,, OF $7 00 OR MORE EXCLUDING CIGARETTES
PRICES EFFECTIVE THRU
SATURDAY. JULY 3rd.
AT ALL
PANTRY PRIDE STORES
IN DADE COUNTY.
HOLLYWOOD AND
HALLANDALE
CjStOMII MA< PURCHASE ONI
+ OR All S'AMIO'MMS w'Ih
ONI %' 00 PURCHASE OR MORI
MCLUOiN&ClCARITTIS
t55SAVE 33
Pantry Pride
Coffee
$106
REGULAR
OR
ELECTRIC
PERK
I LB
BAG
LIMIT ONE SAC PLEASE WITH OTHER PURCHASES
^^^F^^O^R^ORJiEXClUDINC^ICARETTES^^
BORDEN LITE LINE OR
Les Cal Yogurt
14 99*
Q
$*SK
UKUH
ALL
LAVORS
PIG
Cream Cheese
DOtMAN $ IMPORTID AUSTRIAN SllCID
Swiss Cheese
emi oici&mi
Cheese Spread
MAIOARINI QTIl
Blue Bonnet 2
KRAFT CHII SI I OOO
American Singles
49*
59*
>.. $499
o
l-tt
01
f AMI r PIIM ... ,
Drinks :-"-"
' ANII I IIIDI
Pretzels or Stix
CAN J +J
\\v 59'
Pretzel Gems S 59*
PANTRT r.,D.
Peanuts ~.3ff"9*
Fruit Cocktail 3 SS $1
Kosher Dills SS 59*
AM C.IAA.T OR CMUNIT
Peanut Butter SffM4
NARIKO
FigNewtons $'79*
All I1AVOH '' --
Libby's Nectar6,i.S$l*
ClIAI PIASTK FOI IOOO STOIAOI
Glad Wrap XT79*
Ol AD JO OAllON
Trash Bags.................
XKT $019
..PRO M
All MEATS SIKID IO ORDER AT STORES WitH SIRViCI COUNTERS
KAHN'S
Braunschweiger L. 79c
AMERICAN KOSHER ^,
Salami or Bologna HA.lF 89c
Peppered Beef SS 59*
["Basic
["Bargain
U b \j A [ Our / Cull or* oH U S G I Iniptt'tdand
p II r| I A r \ q-oded Our U.S.D.A Chofc* *' cw'l ort '*# '.ni'
U M U I v C / P ll'o'e 'o obtain and art guoronlttd 'o be
* jr'^^m*/ naturally 'tnde' /uttj and drtn>ov\ty Hatoi'vl'
U.S.D.A. CHOICE WESTERN CORN FED
Beef Rib
Steak
SMALL END
BONELESS
GRADE A QUICK FROZEN
$J99
Turkey
Breasts
WITH
RIBS
99c
SAVE 40
Pantry Pride
Potato Chips
29c
REGULAR
OR
DIP N
802
BAG
* LIMIT ONE SAC PLEASE WITH OTHER PURCHASES
OF j; 00 OR MORE EXCLUDING CIGARETTES
U.S.D.A. CHOKI WIST CORN f 10 lilt
Round Rump Roast
USD* CHOICE WIST CORN H0 RIM LOIN
Sirloin Steaks
USOA CHOKI WISI COIN HO
Beef Brisket vr..:....
usoa Choice wist corn fid iiif round
Btm. Round Roast
$149
$| 79
$| 29
$| 29
$| 39
USOA CHOtCI til* CHUCk UNOIRttADI
Pot Roast Bnls 5~5
USOA CHOKI WISI CORN MO til'
Chuck Blade Steak
hum
Ground Beef
'LA SHIRRIO RRIMIUM WMOll
Fresh Fryers
IIA SHIPPID PIIMIUM IIISM
Fryer Quarters
'LA } Hit* RID PIIMIII- IRISH
Fryer Parts-' =B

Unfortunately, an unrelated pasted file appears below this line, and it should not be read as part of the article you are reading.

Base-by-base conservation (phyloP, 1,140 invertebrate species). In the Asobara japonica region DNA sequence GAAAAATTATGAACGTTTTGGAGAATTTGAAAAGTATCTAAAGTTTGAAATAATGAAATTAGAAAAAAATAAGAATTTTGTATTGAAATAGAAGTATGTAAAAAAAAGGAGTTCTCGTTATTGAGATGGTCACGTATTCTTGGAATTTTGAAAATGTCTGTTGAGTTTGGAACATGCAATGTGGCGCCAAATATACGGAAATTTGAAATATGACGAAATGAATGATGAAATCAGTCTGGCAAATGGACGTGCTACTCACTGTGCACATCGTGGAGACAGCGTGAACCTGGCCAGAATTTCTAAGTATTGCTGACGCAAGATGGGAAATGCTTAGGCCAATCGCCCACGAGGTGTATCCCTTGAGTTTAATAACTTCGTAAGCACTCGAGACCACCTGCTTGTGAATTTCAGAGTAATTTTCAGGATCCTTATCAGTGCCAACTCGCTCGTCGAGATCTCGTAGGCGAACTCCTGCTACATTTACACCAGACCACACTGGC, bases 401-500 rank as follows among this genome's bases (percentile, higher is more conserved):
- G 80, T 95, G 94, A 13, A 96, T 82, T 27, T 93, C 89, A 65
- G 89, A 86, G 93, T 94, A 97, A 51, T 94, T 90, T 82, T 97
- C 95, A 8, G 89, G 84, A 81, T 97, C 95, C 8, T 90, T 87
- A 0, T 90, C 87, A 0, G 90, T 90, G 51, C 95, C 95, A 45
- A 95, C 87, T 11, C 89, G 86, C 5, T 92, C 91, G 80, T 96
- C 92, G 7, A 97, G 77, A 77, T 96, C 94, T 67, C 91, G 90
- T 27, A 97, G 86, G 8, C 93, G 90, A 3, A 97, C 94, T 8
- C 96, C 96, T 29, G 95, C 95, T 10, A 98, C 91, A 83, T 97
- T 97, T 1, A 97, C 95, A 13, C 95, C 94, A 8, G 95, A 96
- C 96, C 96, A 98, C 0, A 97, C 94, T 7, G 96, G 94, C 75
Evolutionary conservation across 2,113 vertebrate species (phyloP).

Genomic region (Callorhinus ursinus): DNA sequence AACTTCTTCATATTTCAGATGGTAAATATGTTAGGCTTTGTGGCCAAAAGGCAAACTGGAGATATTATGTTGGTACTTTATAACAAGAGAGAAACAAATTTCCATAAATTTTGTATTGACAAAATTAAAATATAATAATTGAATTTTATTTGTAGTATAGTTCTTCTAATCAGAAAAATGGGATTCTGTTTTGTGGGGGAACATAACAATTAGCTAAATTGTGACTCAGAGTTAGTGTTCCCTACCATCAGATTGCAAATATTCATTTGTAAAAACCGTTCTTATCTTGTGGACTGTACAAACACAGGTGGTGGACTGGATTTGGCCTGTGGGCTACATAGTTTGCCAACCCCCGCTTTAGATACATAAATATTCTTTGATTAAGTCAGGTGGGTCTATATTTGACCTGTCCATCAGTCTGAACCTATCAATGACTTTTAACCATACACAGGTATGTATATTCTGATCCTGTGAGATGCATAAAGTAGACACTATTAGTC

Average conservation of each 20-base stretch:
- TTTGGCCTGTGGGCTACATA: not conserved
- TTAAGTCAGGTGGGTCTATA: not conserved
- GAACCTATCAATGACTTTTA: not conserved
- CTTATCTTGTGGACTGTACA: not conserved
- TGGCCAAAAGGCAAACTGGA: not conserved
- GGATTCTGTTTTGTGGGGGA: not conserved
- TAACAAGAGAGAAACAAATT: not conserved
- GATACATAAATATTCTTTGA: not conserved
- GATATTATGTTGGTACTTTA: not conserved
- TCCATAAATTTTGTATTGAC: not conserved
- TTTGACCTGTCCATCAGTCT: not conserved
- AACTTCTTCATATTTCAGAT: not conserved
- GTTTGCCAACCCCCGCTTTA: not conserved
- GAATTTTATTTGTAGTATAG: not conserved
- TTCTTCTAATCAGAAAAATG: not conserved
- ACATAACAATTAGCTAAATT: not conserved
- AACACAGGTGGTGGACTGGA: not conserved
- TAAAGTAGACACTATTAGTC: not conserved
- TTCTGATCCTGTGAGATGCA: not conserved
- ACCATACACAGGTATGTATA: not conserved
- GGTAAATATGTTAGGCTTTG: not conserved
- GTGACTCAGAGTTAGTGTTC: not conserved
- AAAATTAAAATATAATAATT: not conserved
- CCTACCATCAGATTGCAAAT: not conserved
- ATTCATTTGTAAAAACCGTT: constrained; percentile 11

US.O.A CMOKI WIST CORN MD Mil ROUNO -
Eye Round Roast l. *1
.89*
.89*
.48*
.59*
. 99*
MM SAVE 24
Hudson
Flair Napkins
29c
U.S.D.A CHOKI Mil IOUNO
Btm. Round Steak
$1 49
, 1
U.S.D.A. CHOICE WESTERN CORN FED
PKG OF
140
LIMIT ONE PRO PLEASE WITH OTHER PURCHASES
OF $7 00 OR MORE EXCLUDING CIGARETTES
TOP QUALITY SWEET EATING
Red Plums
39c
LB.
TOP QUALITY WESTERN
PICK
YOUR
OWN
Beef Chuck -jq
Blade Roast / ?
FAMILY
TREAT
LARGE
36 SIZE
PANTRY PRIDE
MB.
PKG.
Bologna
99c
SLICED
DAM IMPORTIO DANISH
Smoked Salami 2 99*
Ntl< RRIOI MIO&I I
Liverwurst 49*
HIIIIV. NATIONAL 01M|I
Franks or Knocks Sff $ 129
Beef Franks ;.c$l"
MY5.AM J |AU >AI> MIAIOI .11'
Franks or Knocks 8Jt$Ilf
MIIIOS MIDC.II a .ic.
Pizza SET V.c'89*
Cantaloupes
59c
^R^ ^Rr each
Red Bliss Potatoes S3 69*
Fresh Limes 8 59*
RID <-... .. .
Watermelons ,^%V9
Florida Mangoes mm 49*
GAIMN IRISH WltllRN
Romaine Lettuce H..o 29*
UIOMT1T TA.T WITH A Cull TASII ORANNT rfcJTj,
Smith Apples- -v. 39*
IO*> QUALITI PUtRIO RKAN
Pineapples 59*
GARDEN FRESH
Green Round Beans
29*
PICK
YOUR OWN
Sauerkraut 43'
MINUTE MAID FROZEN
Orange A
Juice *?
SAIA HI IIOIIN
Pound Cake
6 OZ
CANS
10'. .i
PRO
$1
89*
IN OUR
SEA STAR ICEIANCMC FRIIO
Fish Sticks
yraj&t Seafood case
89c
\t\-a tOX|
I 11 OX
FRESHLY SMOKED
Large
Whiiefish l.
OSCAR MAYER
... MEAT OR
Sliced <"
Bologna }$t
PANTRY PRIDE BROWN N SERVE
Dinner ^
Rolls Sz
3^1
%RFOF I? rfk
CARMNGBIACK IABEI OlD Mil WAUKEE OR
Schaefer
Beer
WI RESERVE THE RIGHT TO LIMIT QUANTITIES. NONE SOLD TO DEALERS


Full Text
xml version 1.0 encoding UTF-8
REPORT xmlns http:www.fcla.edudlsmddaitss xmlns:xsi http:www.w3.org2001XMLSchema-instance xsi:schemaLocation http:www.fcla.edudlsmddaitssdaitssReport.xsd
INGEST IEID EQM5R4XZ8_I91Z90 INGEST_TIME 2013-06-14T01:13:07Z PACKAGE AA00010090_02474
AGREEMENT_INFO ACCOUNT UF PROJECT UFDC
FILES